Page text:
On June 30, 2020, the U.S. Court of Appeals for the District of Columbia Circuit (D.C. Circuit) ruled en banc 10-1 in Allegheny Defense Project v. FERC to invalidate the Federal Energy Regulatory Commission’s (FERC) common practice of issuing tolling orders to extend the time for deciding rehearing requests under the Natural Gas Act (NGA) beyond the 30-day deadline set forth in the statute. The court found that a tolling order, in which FERC “grants rehearing” for the limited purpose of affording it additional time to act on a rehearing request, does not constitute “action” upon the rehearing request as required by the NGA. The decision reversed the approximately 50-year old D.C. Circuit precedent upholding the tolling order practice as permissible. The court derided the practice as an unauthorized way for FERC to stall for time while precluding parties aggrieved by FERC orders from seeking judicial review.
On May 21, 2020, FERC issued a policy statement to clarify its position regarding requests for waiver of tariff provisions. If finalized, the Policy Statement would revise how FERC treats requests for waiver of tariff provisions.
The proposed policy relates to FERC’s statutory authority to review and approve public utility rates, as set forth in Federal Power Act (FPA) sections 205 and 206, and the parallel provisions in Natural Gas Act (NGA) sections 4 and 5. FERC is concerned that its usual practice of waiving tariff provisions after the fact amounts to retroactive ratemaking in violation of the filed rate doctrine. (more…)
With the market evolving rapidly, we are pleased to provide you with the following enforcement updates:
- FERC extends deadlines for filing EQRs and Form No. 552 to June 1, 2020.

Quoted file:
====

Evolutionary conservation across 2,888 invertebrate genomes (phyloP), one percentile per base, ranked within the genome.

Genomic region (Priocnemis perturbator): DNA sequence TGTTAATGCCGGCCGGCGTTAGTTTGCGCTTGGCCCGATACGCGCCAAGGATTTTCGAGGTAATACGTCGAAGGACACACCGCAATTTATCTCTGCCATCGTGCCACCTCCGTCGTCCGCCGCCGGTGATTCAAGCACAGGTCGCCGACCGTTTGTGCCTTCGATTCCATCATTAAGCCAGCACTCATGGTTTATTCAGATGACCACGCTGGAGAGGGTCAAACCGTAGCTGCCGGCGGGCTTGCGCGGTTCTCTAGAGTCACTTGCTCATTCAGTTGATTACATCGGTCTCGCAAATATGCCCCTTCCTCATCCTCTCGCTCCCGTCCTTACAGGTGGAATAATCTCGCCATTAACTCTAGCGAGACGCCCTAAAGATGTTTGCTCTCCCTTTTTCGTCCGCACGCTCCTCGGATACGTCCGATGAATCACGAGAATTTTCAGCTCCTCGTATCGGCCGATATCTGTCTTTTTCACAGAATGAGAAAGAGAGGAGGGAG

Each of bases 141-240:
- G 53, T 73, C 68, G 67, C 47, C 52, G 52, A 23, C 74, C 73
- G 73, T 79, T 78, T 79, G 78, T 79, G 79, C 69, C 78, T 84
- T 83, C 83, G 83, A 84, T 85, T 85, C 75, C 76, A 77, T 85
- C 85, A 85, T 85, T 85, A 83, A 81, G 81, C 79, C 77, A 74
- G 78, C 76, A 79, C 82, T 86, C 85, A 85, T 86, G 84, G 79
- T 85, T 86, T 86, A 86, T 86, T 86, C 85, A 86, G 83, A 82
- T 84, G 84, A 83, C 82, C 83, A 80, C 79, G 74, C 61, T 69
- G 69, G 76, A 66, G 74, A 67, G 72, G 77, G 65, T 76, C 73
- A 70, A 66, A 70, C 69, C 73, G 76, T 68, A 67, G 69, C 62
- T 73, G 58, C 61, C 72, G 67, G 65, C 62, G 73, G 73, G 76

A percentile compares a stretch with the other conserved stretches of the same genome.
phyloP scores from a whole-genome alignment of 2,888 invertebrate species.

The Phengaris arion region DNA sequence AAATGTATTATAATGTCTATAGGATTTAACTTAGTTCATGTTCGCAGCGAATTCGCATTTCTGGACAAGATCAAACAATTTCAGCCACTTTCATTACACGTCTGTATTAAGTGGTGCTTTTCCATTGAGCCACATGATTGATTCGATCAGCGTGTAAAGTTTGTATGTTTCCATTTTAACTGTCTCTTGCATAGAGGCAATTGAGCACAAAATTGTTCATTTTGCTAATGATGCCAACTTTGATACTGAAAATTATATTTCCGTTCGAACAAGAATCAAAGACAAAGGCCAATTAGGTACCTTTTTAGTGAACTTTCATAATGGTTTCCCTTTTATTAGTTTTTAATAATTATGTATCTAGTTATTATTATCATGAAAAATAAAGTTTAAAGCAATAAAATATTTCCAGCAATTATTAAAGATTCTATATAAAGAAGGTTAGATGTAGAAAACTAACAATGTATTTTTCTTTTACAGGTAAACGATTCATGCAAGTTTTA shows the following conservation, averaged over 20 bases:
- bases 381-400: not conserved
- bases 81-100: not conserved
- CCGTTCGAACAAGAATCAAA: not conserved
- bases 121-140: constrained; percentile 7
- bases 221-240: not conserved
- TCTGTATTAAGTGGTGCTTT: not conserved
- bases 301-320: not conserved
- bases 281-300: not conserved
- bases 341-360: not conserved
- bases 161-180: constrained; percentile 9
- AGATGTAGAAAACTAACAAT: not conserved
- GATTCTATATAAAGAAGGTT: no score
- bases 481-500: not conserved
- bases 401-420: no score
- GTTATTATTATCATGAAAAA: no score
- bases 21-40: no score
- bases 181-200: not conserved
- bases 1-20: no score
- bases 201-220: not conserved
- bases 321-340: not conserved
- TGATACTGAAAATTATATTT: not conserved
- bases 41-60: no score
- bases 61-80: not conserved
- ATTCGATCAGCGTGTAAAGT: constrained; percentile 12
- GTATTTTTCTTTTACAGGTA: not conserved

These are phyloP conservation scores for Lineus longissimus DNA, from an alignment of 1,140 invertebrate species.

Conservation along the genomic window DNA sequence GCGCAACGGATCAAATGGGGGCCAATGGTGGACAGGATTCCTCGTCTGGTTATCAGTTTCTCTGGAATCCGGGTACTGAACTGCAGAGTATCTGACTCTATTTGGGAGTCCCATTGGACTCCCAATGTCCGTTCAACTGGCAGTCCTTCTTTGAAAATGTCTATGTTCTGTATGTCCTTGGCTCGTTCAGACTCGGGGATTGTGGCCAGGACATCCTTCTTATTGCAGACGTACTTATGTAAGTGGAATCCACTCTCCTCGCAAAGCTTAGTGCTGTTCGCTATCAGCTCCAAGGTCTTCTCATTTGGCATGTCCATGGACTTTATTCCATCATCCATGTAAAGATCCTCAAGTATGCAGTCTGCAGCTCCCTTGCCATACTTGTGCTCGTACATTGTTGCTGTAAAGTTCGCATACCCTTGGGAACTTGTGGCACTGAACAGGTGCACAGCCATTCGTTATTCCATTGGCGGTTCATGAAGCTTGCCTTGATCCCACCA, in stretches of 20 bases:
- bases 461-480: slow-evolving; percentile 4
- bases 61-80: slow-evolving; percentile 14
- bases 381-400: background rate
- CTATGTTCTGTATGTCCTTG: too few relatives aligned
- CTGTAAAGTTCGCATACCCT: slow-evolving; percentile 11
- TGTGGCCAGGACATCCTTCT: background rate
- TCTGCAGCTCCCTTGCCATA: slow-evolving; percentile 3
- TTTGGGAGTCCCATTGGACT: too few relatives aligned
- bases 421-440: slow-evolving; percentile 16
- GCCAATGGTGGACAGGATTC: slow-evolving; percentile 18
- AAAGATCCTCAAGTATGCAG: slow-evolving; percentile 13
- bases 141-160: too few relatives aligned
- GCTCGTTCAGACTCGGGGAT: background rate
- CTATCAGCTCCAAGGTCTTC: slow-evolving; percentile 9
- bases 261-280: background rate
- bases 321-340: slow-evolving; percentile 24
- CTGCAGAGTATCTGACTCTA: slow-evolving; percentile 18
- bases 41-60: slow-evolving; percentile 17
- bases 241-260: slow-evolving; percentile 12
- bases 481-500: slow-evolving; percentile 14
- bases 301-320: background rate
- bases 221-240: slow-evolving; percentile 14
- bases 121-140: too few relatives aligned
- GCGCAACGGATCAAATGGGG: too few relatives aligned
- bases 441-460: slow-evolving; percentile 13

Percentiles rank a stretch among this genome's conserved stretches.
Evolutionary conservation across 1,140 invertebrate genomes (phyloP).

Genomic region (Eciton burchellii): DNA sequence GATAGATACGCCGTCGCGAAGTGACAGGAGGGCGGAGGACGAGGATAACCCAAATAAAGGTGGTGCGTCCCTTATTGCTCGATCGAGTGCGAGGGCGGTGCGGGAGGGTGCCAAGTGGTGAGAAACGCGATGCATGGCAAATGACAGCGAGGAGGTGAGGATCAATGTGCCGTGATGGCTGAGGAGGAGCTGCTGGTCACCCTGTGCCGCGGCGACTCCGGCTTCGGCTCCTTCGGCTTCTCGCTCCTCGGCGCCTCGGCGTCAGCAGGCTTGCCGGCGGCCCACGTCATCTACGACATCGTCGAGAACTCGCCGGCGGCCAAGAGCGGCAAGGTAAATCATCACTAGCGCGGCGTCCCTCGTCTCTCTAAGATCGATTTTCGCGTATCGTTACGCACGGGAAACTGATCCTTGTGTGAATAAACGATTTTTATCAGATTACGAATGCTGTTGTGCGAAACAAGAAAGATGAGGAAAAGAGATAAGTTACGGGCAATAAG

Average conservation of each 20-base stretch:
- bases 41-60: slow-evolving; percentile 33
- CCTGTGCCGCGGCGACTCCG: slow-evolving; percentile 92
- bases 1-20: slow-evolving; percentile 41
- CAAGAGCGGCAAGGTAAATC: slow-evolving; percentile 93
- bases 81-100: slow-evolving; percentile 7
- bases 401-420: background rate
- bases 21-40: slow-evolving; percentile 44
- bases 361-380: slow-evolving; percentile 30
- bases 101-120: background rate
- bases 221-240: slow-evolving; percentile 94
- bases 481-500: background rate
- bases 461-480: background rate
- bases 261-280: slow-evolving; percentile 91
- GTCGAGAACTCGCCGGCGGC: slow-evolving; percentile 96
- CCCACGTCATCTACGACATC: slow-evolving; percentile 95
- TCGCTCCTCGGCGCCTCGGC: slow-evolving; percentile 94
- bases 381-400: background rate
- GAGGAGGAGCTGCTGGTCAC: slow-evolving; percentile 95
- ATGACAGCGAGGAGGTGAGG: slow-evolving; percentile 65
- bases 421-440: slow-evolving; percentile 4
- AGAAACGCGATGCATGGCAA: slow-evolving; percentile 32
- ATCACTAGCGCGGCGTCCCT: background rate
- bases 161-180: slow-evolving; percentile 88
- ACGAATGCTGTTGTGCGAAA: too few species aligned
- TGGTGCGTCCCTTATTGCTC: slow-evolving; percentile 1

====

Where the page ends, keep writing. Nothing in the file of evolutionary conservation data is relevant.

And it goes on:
- Trading company challenges PJM FTR forfeiture rule.
- PJM submits tariff revisions to enhance rules for evaluating and managing credit risk.
- FERC establishes paper hearing to evaluate proposed rejection in bankruptcy.
- Parties file summary judgment motions and reply briefs in FERC v. Coaltrain Energy.
- Kraft conditionally withdraws its motion for sanctions in CFTC v. Kraft Food Group, Inc.
- Settlement discussions continue in FERC v. Richard Silkman et al.
- Comments filed on the request for technical conference and petition for rulemaking to update credit and risk management in the ISO/RTO markets.
- FERC issues Order 860-A on Connected Entity Information.
- Fourth Circuit finds FERC’s action timely in FERC v. Powhatan Energy Fund, LLC.
- CFTC approves proposed rule on position limits for derivatives.
- FERC issues notice of intent to revoke MBR authority to thirteen entities for failure to file EQRs.
- FERC approves a Stipulation and Consent Agreement between the Office of Enforcement and Emera Energy Incorporated.
As the novel coronavirus (COVID-19) continues to spread, Sidley is helping clients navigate the potential consequences to energy markets and attendant legal risks. The following frequently asked questions address actions by the U.S. Federal Energy Regulatory Commission (FERC) on April 2, 2020 in response to the current market conditions. This document updates energy regulatory FAQs published by Sidley on March 20, 2020.
The Federal Energy Regulatory Commission (FERC) and the North American Electric Reliability Corporation (NERC) announced yesterday they are taking steps to ensure that operators of the bulk electric system can focus their resources on keeping people safe and the lights on during this unprecedented public health emergency.
On June 4, 2019, the U.S. Court of Appeals for the District of Columbia Circuit (“D.C. Circuit”) offered non-binding advice to the Federal Energy Regulatory Commission (“FERC”) on how it should perform environmental reviews of greenhouse gas (“GHG”) emissions when it considers new natural gas pipeline projects. While the opinion in Birckhead v. FERC ultimately upheld FERC’s order permitting a new natural gas compressor station near Nashville, Tennessee, the court devoted several pages of dicta on what upstream and downstream GHG emissions data FERC should be gathering to comply with the National Environmental Policy Act (“NEPA”).